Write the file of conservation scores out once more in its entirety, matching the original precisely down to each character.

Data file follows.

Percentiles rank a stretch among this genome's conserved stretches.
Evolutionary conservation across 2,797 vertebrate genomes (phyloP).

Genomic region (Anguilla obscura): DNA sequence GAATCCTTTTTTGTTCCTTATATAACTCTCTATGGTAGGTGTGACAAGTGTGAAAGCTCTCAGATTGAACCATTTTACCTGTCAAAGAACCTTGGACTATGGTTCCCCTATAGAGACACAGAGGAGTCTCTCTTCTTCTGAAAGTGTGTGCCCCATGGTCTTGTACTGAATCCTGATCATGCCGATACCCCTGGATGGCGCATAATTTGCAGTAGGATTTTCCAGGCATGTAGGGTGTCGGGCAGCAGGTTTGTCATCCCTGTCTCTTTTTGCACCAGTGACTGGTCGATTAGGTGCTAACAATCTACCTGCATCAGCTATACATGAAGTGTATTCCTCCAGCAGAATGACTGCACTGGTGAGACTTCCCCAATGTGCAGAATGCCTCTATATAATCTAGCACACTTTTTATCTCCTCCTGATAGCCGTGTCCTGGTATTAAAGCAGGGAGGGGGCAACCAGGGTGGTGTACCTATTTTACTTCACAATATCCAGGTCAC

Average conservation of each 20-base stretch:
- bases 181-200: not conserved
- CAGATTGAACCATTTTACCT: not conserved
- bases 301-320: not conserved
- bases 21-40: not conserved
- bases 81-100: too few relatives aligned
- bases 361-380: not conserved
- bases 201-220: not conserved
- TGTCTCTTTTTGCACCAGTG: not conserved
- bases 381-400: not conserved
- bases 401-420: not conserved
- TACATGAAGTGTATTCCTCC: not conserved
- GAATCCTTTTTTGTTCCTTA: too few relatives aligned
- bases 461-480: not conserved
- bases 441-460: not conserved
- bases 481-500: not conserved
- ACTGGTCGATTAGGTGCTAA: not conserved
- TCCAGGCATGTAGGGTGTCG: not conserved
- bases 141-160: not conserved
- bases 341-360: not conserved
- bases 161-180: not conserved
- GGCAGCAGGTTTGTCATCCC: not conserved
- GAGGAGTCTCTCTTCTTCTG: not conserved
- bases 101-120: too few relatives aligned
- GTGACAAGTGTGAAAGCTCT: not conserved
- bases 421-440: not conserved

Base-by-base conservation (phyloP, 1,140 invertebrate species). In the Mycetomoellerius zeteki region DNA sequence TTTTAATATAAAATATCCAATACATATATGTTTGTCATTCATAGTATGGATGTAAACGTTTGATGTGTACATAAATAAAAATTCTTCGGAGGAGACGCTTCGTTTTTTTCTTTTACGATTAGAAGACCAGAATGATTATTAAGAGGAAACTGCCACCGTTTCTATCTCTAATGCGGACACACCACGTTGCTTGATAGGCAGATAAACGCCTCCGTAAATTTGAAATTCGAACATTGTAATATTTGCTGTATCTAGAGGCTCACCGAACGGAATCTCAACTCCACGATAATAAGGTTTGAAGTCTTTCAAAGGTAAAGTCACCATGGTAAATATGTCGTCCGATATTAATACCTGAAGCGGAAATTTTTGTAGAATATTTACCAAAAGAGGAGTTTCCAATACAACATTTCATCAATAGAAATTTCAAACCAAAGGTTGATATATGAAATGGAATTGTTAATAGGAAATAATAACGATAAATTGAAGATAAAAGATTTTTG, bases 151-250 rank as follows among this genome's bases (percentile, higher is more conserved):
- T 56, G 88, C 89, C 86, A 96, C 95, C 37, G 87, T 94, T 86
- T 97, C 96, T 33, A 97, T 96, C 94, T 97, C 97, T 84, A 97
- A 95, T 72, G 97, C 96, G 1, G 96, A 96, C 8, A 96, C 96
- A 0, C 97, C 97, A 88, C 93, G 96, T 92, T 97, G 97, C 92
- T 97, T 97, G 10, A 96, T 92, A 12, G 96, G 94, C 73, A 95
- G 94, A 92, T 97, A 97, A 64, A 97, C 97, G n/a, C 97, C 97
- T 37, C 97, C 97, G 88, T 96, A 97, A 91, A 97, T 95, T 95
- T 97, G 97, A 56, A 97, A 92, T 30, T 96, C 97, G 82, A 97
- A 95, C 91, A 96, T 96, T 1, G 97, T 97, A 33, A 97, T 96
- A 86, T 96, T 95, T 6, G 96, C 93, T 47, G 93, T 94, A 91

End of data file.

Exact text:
Percentiles rank a stretch among this genome's conserved stretches.
Evolutionary conservation across 2,797 vertebrate genomes (phyloP).

Genomic region (Anguilla obscura): DNA sequence GAATCCTTTTTTGTTCCTTATATAACTCTCTATGGTAGGTGTGACAAGTGTGAAAGCTCTCAGATTGAACCATTTTACCTGTCAAAGAACCTTGGACTATGGTTCCCCTATAGAGACACAGAGGAGTCTCTCTTCTTCTGAAAGTGTGTGCCCCATGGTCTTGTACTGAATCCTGATCATGCCGATACCCCTGGATGGCGCATAATTTGCAGTAGGATTTTCCAGGCATGTAGGGTGTCGGGCAGCAGGTTTGTCATCCCTGTCTCTTTTTGCACCAGTGACTGGTCGATTAGGTGCTAACAATCTACCTGCATCAGCTATACATGAAGTGTATTCCTCCAGCAGAATGACTGCACTGGTGAGACTTCCCCAATGTGCAGAATGCCTCTATATAATCTAGCACACTTTTTATCTCCTCCTGATAGCCGTGTCCTGGTATTAAAGCAGGGAGGGGGCAACCAGGGTGGTGTACCTATTTTACTTCACAATATCCAGGTCAC

Average conservation of each 20-base stretch:
- bases 181-200: not conserved
- CAGATTGAACCATTTTACCT: not conserved
- bases 301-320: not conserved
- bases 21-40: not conserved
- bases 81-100: too few relatives aligned
- bases 361-380: not conserved
- bases 201-220: not conserved
- TGTCTCTTTTTGCACCAGTG: not conserved
- bases 381-400: not conserved
- bases 401-420: not conserved
- TACATGAAGTGTATTCCTCC: not conserved
- GAATCCTTTTTTGTTCCTTA: too few relatives aligned
- bases 461-480: not conserved
- bases 441-460: not conserved
- bases 481-500: not conserved
- ACTGGTCGATTAGGTGCTAA: not conserved
- TCCAGGCATGTAGGGTGTCG: not conserved
- bases 141-160: not conserved
- bases 341-360: not conserved
- bases 161-180: not conserved
- GGCAGCAGGTTTGTCATCCC: not conserved
- GAGGAGTCTCTCTTCTTCTG: not conserved
- bases 101-120: too few relatives aligned
- GTGACAAGTGTGAAAGCTCT: not conserved
- bases 421-440: not conserved

Base-by-base conservation (phyloP, 1,140 invertebrate species). In the Mycetomoellerius zeteki region DNA sequence TTTTAATATAAAATATCCAATACATATATGTTTGTCATTCATAGTATGGATGTAAACGTTTGATGTGTACATAAATAAAAATTCTTCGGAGGAGACGCTTCGTTTTTTTCTTTTACGATTAGAAGACCAGAATGATTATTAAGAGGAAACTGCCACCGTTTCTATCTCTAATGCGGACACACCACGTTGCTTGATAGGCAGATAAACGCCTCCGTAAATTTGAAATTCGAACATTGTAATATTTGCTGTATCTAGAGGCTCACCGAACGGAATCTCAACTCCACGATAATAAGGTTTGAAGTCTTTCAAAGGTAAAGTCACCATGGTAAATATGTCGTCCGATATTAATACCTGAAGCGGAAATTTTTGTAGAATATTTACCAAAAGAGGAGTTTCCAATACAACATTTCATCAATAGAAATTTCAAACCAAAGGTTGATATATGAAATGGAATTGTTAATAGGAAATAATAACGATAAATTGAAGATAAAAGATTTTTG, bases 151-250 rank as follows among this genome's bases (percentile, higher is more conserved):
- T 56, G 88, C 89, C 86, A 96, C 95, C 37, G 87, T 94, T 86
- T 97, C 96, T 33, A 97, T 96, C 94, T 97, C 97, T 84, A 97
- A 95, T 72, G 97, C 96, G 1, G 96, A 96, C 8, A 96, C 96
- A 0, C 97, C 97, A 88, C 93, G 96, T 92, T 97, G 97, C 92
- T 97, T 97, G 10, A 96, T 92, A 12, G 96, G 94, C 73, A 95
- G 94, A 92, T 97, A 97, A 64, A 97, C 97, G n/a, C 97, C 97
- T 37, C 97, C 97, G 88, T 96, A 97, A 91, A 97, T 95, T 95
- T 97, G 97, A 56, A 97, A 92, T 30, T 96, C 97, G 82, A 97
- A 95, C 91, A 96, T 96, T 1, G 97, T 97, A 33, A 97, T 96
- A 86, T 96, T 95, T 6, G 96, C 93, T 47, G 93, T 94, A 91